Its always interesting to look back on hardware from the prior decade, late 2007 delivered us the Netbook; the promising but short lived micro-laptop that existed in the void prior to Apple’s iPad.

Ten years before that we had The Tamagotchi and The Nintendo64. Also Half Life was just a twinkle in Gabe Newell’s eyes.

The other day I recalled This awesome project and wondered if I could combine it with This also awesome project and have a tiny 2015 device (I’ll be using the original Pi-Zero not the new Zero W) inside a relatively tiny 2007 device.

I thought it would be cool to put something like Lubuntu on the Netbook itself and be able to remote into the Pi inside to access the probably-faster but much-tinier hardware it provides.

You can also catch this project on Hackster

What we need.

How it always begins; with a screwdriver and an anti-static bag.

What we’ll do.

First thing is to configure a PiBakery install for a Pi.


Obviously here change the user password and hostname to something you desire.

Burn the image to an SD Card and slam it into a Raspberry Pi zero connected to the internet (I use a separate Pi Zero for this but you can obviously just use the one that’s going into the netbook itself):


While that is going pop open the Asus, storing the screws in a safe place (mouse hover photos for more details):

Removing all screws from the metal plate will break the yellow void warranty sticker, so be aware… although I am sure the warranty ran out on these years ago.

The sides of the netbook should be opened carefully with a screwdriver (flat head) or better yet the spudger listed above. You will be able to click off the sides (pay close attention to the left side with the audio ports, this can be tricky) and move the main frame upwards (ensuring the keyboard and touch pad ribbon cables have been removed as above):

Pi test-placement (not the final placement)

In order for the Pi to fit inside the bottom right panel, the USB and HDMI connectors will need to be torn off – there is probably a better way to accomplish this but I did it with pliers (be very careful if you choose to do this I take no responsibility for any broken Pi’s).

Also be smarter than I and do this before soldering it in.

Soldering the device in will require knowing the pinouts of the Pi and a standard USB A connector: USB A pinout and The Pi Pinouts.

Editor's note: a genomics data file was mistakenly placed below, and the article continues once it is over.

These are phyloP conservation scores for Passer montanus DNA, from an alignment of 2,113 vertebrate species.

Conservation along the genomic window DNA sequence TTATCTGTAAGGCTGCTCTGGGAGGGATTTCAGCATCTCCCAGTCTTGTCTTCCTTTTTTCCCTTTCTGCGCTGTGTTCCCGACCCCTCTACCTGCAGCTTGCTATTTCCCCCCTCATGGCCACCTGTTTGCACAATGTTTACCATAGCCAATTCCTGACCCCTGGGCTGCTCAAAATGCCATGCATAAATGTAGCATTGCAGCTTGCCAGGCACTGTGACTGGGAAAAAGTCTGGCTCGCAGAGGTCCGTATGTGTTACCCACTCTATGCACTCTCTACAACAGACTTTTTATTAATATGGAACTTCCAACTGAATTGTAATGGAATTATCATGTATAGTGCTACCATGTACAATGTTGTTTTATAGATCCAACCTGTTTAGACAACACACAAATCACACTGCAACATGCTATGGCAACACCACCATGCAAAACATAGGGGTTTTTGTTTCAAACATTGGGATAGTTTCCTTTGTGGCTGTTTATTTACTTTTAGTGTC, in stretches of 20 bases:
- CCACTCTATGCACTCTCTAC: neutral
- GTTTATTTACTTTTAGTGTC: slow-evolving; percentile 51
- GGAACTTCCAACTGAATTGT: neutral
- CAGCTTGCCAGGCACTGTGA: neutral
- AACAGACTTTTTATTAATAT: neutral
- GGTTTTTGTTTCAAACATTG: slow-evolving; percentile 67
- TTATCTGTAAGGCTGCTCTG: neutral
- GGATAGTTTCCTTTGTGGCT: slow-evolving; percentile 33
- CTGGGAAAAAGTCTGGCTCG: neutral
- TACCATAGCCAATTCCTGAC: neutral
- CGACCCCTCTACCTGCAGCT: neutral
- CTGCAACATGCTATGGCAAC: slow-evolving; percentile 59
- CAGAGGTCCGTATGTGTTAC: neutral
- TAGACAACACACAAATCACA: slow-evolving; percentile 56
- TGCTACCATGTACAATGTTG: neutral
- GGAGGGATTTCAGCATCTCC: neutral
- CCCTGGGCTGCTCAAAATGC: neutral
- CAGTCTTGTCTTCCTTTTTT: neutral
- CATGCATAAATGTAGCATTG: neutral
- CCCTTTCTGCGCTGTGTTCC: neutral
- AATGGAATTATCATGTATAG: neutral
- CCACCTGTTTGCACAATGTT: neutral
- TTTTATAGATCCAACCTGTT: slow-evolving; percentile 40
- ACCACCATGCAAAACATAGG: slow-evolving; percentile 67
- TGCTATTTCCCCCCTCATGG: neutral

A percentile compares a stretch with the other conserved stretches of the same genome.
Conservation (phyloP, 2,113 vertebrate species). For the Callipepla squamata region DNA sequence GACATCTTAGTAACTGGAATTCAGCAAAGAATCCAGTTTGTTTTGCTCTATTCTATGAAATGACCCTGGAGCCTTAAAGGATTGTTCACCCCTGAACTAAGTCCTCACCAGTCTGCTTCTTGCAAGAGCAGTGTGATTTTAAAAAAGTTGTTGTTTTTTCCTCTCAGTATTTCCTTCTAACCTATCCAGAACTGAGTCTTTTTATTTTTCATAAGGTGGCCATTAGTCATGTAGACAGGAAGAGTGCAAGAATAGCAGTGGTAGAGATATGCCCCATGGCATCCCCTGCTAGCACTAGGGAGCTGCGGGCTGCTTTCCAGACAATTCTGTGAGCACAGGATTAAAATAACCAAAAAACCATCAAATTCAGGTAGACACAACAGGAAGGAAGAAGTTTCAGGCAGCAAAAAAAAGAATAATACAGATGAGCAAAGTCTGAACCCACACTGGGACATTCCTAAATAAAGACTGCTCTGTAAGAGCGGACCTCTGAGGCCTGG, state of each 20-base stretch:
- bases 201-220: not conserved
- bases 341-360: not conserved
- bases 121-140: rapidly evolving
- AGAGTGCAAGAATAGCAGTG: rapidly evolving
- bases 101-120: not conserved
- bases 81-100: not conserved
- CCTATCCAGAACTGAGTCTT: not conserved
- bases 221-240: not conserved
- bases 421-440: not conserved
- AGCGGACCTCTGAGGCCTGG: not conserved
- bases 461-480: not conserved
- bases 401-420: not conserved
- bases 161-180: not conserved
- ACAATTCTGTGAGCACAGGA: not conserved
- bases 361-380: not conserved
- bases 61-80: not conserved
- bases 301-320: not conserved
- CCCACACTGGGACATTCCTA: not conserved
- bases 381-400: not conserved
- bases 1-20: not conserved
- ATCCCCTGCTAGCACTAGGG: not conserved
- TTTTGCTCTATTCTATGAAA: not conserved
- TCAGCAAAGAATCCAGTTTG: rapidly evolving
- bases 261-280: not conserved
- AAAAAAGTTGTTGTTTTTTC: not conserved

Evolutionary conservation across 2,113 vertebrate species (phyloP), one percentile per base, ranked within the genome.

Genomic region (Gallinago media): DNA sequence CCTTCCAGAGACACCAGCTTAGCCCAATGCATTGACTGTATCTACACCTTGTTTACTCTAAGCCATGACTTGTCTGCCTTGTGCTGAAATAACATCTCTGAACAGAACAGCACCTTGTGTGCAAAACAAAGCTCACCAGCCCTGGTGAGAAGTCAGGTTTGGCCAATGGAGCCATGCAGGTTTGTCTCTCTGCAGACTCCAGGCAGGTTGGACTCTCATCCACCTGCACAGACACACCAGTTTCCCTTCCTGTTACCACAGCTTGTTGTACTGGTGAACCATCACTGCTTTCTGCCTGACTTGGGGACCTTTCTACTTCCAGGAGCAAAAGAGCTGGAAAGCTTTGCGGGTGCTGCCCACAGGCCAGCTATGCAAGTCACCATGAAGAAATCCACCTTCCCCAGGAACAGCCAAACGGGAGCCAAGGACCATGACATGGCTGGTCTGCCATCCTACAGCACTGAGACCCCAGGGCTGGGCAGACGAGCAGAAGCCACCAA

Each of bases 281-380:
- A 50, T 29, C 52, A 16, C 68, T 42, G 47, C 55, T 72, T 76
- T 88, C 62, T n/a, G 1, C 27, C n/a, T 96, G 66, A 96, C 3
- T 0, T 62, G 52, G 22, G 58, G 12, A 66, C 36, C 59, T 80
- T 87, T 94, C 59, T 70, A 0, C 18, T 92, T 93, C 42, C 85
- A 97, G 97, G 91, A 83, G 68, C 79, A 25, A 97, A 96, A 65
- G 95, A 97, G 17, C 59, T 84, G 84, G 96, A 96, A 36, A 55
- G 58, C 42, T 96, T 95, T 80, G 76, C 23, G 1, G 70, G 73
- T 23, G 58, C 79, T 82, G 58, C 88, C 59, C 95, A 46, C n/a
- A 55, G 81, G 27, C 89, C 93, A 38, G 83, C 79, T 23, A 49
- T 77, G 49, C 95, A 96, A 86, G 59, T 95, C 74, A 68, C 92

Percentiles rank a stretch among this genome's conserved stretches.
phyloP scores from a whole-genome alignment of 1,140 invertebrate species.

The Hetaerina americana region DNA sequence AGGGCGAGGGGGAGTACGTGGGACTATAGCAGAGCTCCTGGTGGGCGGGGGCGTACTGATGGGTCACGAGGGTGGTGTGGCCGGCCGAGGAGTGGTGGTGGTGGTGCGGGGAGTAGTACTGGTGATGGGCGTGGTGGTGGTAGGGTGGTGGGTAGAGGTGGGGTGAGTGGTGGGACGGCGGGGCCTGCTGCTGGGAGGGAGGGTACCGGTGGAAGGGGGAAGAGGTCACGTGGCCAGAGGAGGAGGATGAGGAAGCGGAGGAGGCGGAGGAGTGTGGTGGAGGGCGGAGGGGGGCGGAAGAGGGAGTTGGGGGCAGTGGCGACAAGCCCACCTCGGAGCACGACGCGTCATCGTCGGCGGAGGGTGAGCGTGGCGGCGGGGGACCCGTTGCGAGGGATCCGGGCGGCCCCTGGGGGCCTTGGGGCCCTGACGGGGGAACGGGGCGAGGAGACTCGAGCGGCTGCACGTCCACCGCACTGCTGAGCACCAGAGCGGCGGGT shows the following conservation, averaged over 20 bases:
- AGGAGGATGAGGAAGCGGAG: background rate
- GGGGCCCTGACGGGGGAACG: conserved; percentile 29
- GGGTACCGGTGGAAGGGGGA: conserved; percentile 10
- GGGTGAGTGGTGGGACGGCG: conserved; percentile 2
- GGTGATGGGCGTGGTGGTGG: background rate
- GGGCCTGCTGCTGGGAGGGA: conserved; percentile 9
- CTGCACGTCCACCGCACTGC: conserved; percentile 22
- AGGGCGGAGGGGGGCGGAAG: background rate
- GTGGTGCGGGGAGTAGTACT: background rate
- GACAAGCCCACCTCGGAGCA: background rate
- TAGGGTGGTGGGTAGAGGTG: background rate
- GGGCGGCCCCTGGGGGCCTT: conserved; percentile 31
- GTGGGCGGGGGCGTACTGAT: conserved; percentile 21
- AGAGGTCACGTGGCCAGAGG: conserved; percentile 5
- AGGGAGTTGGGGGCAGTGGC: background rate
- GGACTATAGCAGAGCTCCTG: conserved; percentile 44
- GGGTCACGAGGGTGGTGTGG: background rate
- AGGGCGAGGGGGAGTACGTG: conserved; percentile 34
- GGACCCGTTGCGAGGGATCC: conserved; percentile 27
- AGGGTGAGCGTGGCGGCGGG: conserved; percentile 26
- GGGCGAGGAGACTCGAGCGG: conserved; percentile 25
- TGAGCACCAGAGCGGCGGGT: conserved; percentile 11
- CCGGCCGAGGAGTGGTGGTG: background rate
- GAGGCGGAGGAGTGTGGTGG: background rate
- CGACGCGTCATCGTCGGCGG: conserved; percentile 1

The below photo shows where I soldered the Pi in, from the above links the pins are (from top to bottom) – +5V, Data -, Data + and Ground:


Snipped, tinned and soldered:

Just a case of soldering up the D+ to the D+, V+ to V+ and etc etc. as per the above links. As you can see above the Pi will fit nicely in the bottom left of the case in a horizontal position. Once placed its time to put some electrical tape on the bottom of the Pi to prevent any of the PCB contacting with the circuits of the netbook:

Tape and solder blobs.

There is also some material and a screwdriver peg that needs to be removed from the upper chassis of the netbook in order to give enough room for the Pi:

I tore off the tinfoil-like shielding, but this probably wasn’t necessary, also just cut the screw peg off with snips (located on the rough patch to the left of the serial no. there).

Perform a test fitting of the chassis to make sure the Pi fits and that the metal casing still contacts the CPU/GPU on the motherboard – this acts as a heat-sink for the components so is quite important, also ensure the chassis sits flush against the bottom half:

Also ensure the wires are placed around the screw holes.

If you were using a separate Pi-Zero for the PiBakery setup it should be finished by now, so go ahead and put it into the Pi going inside the netbook.

At this point its time to slot in the ribbon cable for the keyboard and semi-assemble for a test run:

If everything boots you are sorted, check the green LED is on on the Pi by peeking into the chassis before clicking it together fully – bear in mind at this point any shutdowns on the netbook will uncleanly shut down the Pi – so its a risky job to do so. Next up grab a USB stick and put Lubuntu on it with These instructions – these are for Ubuntu but should work fine for a Lubuntu .iso file. Also put in the second SD card at this point into the SD Card reader (the links on Amazon above should include a standard SD adaptor for the micro SD’s which will fit into the eee nicely).

Also at this point it would be handy to plug the netbook into your network via ethernet in order to get updates and software for Lubuntu – you can obviously use the netbooks Wi-Fi also if you prefer.

When booting the Netbook press F2 to go into setup mode – into IDE configuration and select the SD Reader as the primary drive, then into the boot tab and choose the 1st bootdevice to be the on-board reader. With the Lubuntu USB from above plugged in, reboot and tap ESC until the boot selection menu appears – at this point chose the USB stick and it will boot into the Lubuntu installation. (We are using the SD Card Reader as the installation point/boot point for Lubuntu as the onboard 2GB drive in the netbook isn’t big enough for Lubuntu and extras).

Once Lubuntu is in run the following commands from the command line: